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Child Support Enforcement Div. v. Demers (5/17/96), 915 P 2d 1219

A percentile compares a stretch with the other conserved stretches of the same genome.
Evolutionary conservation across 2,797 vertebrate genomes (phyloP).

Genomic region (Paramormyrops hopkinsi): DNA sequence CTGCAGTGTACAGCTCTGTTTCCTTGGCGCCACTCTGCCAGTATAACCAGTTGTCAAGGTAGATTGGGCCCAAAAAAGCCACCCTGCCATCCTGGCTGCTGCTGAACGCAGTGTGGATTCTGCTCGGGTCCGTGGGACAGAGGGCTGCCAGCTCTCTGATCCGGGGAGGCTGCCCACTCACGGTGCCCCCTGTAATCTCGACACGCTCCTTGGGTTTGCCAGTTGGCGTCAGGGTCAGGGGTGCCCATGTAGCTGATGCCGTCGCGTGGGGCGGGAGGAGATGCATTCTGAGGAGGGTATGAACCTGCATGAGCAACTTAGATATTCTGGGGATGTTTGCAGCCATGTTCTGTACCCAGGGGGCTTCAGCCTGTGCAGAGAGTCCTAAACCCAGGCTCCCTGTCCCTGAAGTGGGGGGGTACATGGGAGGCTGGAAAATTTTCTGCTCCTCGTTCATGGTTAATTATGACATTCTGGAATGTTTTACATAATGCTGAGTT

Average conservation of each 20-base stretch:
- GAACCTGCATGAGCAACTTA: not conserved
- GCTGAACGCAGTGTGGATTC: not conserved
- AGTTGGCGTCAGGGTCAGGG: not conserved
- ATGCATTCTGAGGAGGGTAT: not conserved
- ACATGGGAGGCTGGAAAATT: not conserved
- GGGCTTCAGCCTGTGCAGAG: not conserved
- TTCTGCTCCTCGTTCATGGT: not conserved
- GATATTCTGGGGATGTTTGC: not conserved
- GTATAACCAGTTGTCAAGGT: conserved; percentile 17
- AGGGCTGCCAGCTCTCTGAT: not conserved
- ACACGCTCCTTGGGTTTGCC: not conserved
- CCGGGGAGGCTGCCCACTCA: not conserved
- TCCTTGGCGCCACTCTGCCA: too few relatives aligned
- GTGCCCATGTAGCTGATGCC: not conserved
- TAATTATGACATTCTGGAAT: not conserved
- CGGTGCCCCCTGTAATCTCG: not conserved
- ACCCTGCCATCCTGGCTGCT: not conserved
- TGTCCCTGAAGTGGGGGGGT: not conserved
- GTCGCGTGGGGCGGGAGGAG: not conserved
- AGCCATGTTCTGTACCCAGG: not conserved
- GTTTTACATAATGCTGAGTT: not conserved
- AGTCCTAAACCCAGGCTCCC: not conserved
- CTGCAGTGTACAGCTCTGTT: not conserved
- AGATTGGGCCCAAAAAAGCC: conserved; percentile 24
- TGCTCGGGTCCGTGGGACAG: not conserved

Notice: This opinion is subject to correction before publication in the Pacific Reporter. Readers are requested to bring errors to the attention of the Clerk of the Appellate Courts, 303 K Street, Anchorage, Alaska, 99501, telephone (907) 264-0607, fax (907) 276- 5808. THE SUPREME COURT OF THE STATE OF ALASKA STATE OF ALASKA, DEPARTMENT ) OF REVENUE, CHILD SUPPORT ) Supreme Court No. S-6751 ENFORCEMENT DIVISION, ) ) Superior Court No. Appellant, ) 3AN-85-8645 Civil ) v. ) ) O P I N I O N DONALD DEMERS, ) ) [No. 4350 - May 17, 1996] Appellee. ) ______________________________) Appeal from the Superior Court of the State of Alaska, Third Judicial District, Anchorage, Larry D. Card, Judge. Appearances: Rhonda F. Butterfield, Assistant Attorney General, Anchorage, and Bruce M. Botelho, Attorney General, Juneau, for Appellant. No appearance by Appellee. Before: Compton, Chief Justice, Rabinowitz, Matthews, Eastaugh, Justices, and Shortell, Justice, pro tem. EASTAUGH, Justice. I. INTRODUCTION The State of Alaska, Department of Revenue, Child Support Enforcement Division (CSED), acting on behalf of Angela Zajac, filed a Motion to Reduce Child Support Arrearages to Judgment against Donald Demers. The superior court granted CSED's motion, but added a restriction to the judgment preventing execution thereon. CSED appeals. We reverse and remand for entry of judgment in CSED's favor without restriction upon execution. II. FACTS AND PROCEEDINGS According to the terms of their divorce, Demers was ordered to pay Zajac $300 per month child support. Demers failed to make child support payments for four years following entry of the order. Demers moved to Ohio during this time. In 1990 an Ohio court entered an order withholding from Demers's salary $300 per month for child support. Demers was then employed part-time. The Ohio order also required that an additional $200 per month be withheld from Demers's salary once he acquired full-time employment. Demers subsequently gained full- time employment, and has regularly met the obligations established by the Ohio order. In 1994 CSED filed in the superior court in Anchorage a Motion to Reduce Child Support Arrearages to Judgment. Demers's arrearages then totaled $22,879.17. Demers filed a response asserting his good faith and his inability to meet any obligation beyond those imposed by the 1990 Ohio order. The superior court issued an order granting CSED's motion and stating: "The fact that defendant has made good faith efforts to pay should be considered by the State prior to any execution. He appears to be paying faithfully ever since he became re- employed. However, the arrearages exist, and plaintiff is entitled to a judgment." The court accordingly issued a judgment for plaintiff for the requested sum of $22,879.17, but added the following restriction to the judgment: "No execution shall issue as long as Defendant is paying in accordance with his agreement on a 'timely basis.' If he fails to make a payment without just cause satisfactory to the State, Execution shall issue immediately without further application to the Court." CSED moved for reconsideration. The superior court denied the motion, stating: "If Mr. Demers ever misses a payment, execution shall immediately issue." CSED appeals. III. DISCUSSION CSED challenges the superior court's authority to condition execution of a valid judgment upon Demers's failure to make payment under the Ohio order. This presents a question of law, which this court reviews de novo. Guin v. Ha, 591 P.2d 1281, 1284 n.6 (Alaska 1979). As the superior court correctly recognized, CSED is entitled to a judgment against Demers for the child support arrearages. Once a valid judgment has been granted, the statutory provisions for the execution of judgments do not give the superior court authority to impose conditions upon the creditor's right to obtain a writ of execution based on the judgment. AS 09.35.010. Alaska Statute 09.35.010 states that "[t]he party in whose favor a judgment is given that requires the payment of money or the delivery of real or personal property or either of them may have a writ of execution issued for its enforcement." The plain language of this statute gives the court no discretion to decide whether to issue a writ of execution once a valid judgment for the payment of money has been entered. Under AS 09.35.070, "[a]ll goods, chattels, money, or other property, both real and personal, . . . not exempt by law . . . are liable to execution."(EN1) Our decision is buttressed by the statutes controlling reduction of child support arrearages to judgment. AS 25.27.225- .226. The statutes governing parental support payments, and the decisions of this court construing those statutes, tightly confine the discretion of the court in determining whether judgment should be granted. Id. To introduce such discretion at the execution stage would circumvent this legislative decision, and potentially overstep the powers vested in the courts. The court could not have refused to enter judgment; consequently it could not restrict the execution of that judgment once granted. (EN2) Alaska Statute 25.27.225 states: A support order ordering a noncustodial parent obligor to make periodic support payments to the custodian of a child is a judgment that becomes vested when each payment becomes due and unpaid. The custodian of the child, or the agency on behalf of that person, may take legal action under AS 25.27.226 to establish a judgment for support payments ordered by a court of this state that are delinquent. This court has held that "like court-rendered judgments, child support arrearages are not subject to retroactive modification." State, Dep't of Revenue, Child Support Enforcement Div. v. Dean, 902 P.2d 1321, 1323 (Alaska 1995). Alaska Statute 25.27.226 sets out an essentially ministerial role for the courts in reducing arrearages to judgment. To collect the payment due, the custodian of a child, or the agency on behalf of that person, shall file with the court (1) a motion requesting establishment of a judgment; (2) an affidavit that states that one or more payments of support are 30 or more days past due . . . ; and (3) notice of the obligor's right to respond. . . . If the obligor's affidavit states that the obligor has paid any of the amounts claimed to be delinquent, describes in detail the method of payment or offers any other defense to the petition, then the obligor is entitled to a hearing. After the hearing, if any, the court shall enter a judgment for the amount of money owed. AS 25.27.226 (emphasis added). The court is thus limited to determining the amount of money owed; the mandatory language emphasized above suggests that once the court finds that a sum of money is owed, it has no power to withhold judgment for that sum. This narrow function comports well with the statute's characterization of child support payments as judgments that vest when they become due and unpaid. AS 25.27.225. The system established by the legislature for collection of child support payments does not empower a court to forgive or modify those payments after they become due and unpaid. If a court is without power to modify child support arrearages directly, it should be equally unable to do so by restricting execution on those judgments. See Smith v. Smith, 797 S.W.2d 798, 800-801 (Mo. App. 1990) ("A party in whose favor a judgment has been rendered may have an execution. . . . Husband, in his petition to quash [the writ of execution], in effect sought to relitigate the division of property made by the trial court. As the trial court determined, this was an improper 'collateral attack upon the judgment.'"). The superior court was not permitted to consider Demers's good faith in reducing his arrearages to judgment; restricting CSED's ability to execute the judgment based upon Demers's good faith is accordingly impermissible. (EN3) See Hooks v. Hooks, 762 P.2d 846 (Kan. App. 1988) (holding that in the absence of statutory authority trial court lacked discretion to condition execution of child-support judgment upon regular payments towards the arrearages). CSED submitted the required documentation of Demers's arrearages. It was entitled to have those arrearages reduced to a judgment. Once they had been so reduced, CSED had an unfettered right to obtain a writ of execution. We hold that the superior court lacked the authority to condition execution on a valid judgment for child support arrearages. IV. CONCLUSION We REVERSE the superior court, and REMAND for entry of judgment containing no restrictions upon execution. ENDNOTES: 1. Alaska Civil Rule 69(a) provides in part that "[p]rocess to enforce a judgment shall be by a writ of execution, unless the court directs otherwise." This could be read to grant the court discretion to direct other means by which a judgment may be enforced, possibly including a condition such as that imposed by the superior court. However, we do not read the phrase "unless the court directs otherwise"so broadly. See 7 James W. Moore et al., Moore's Federal Practice  69.03(2) (2d ed. 1995) ("Although [federal] Rule 69(a) provides that money judgment shall be enforced by a writ of execution 'unless the court directs otherwise,' that clause does not grant unlimited authority to the district court to enforce money judgments by means other than execution. Indeed, 'it is understood that the use of such means [under the 'unless' clause] should be confined to those situations in which execution would be an inadequate remedy.'"(second alteration in original)). 2. CSED may not always choose to seek a judgment against the non-custodial parent. Compare AS 25.27.225 ("the agency on behalf of [the custodian of the child] may take legal action") (emphasis added) with AS 25.27.226 ("[T]he court shall enter a judgment for the amount of money owed.") (emphasis added). 3. Demers contended before the superior court that [t]he reason I didn't pay wasn't out of malice or disregard for the child support order, but lack of steady work. . . . I don't know what else I can do besides paying the $300.00 order plus $200.00 additional for arrearages. Also all bonuses are taken for arrearages. I'm honestly doing the best that I can. Although we hold that a court could not prevent execution upon CSED's judgment on this basis, Demers and CSED could enter into an agreement under which execution would be withheld. It follows that the superior court would then have the authority to condition the exercise of execution in accordance with the parties' agreement.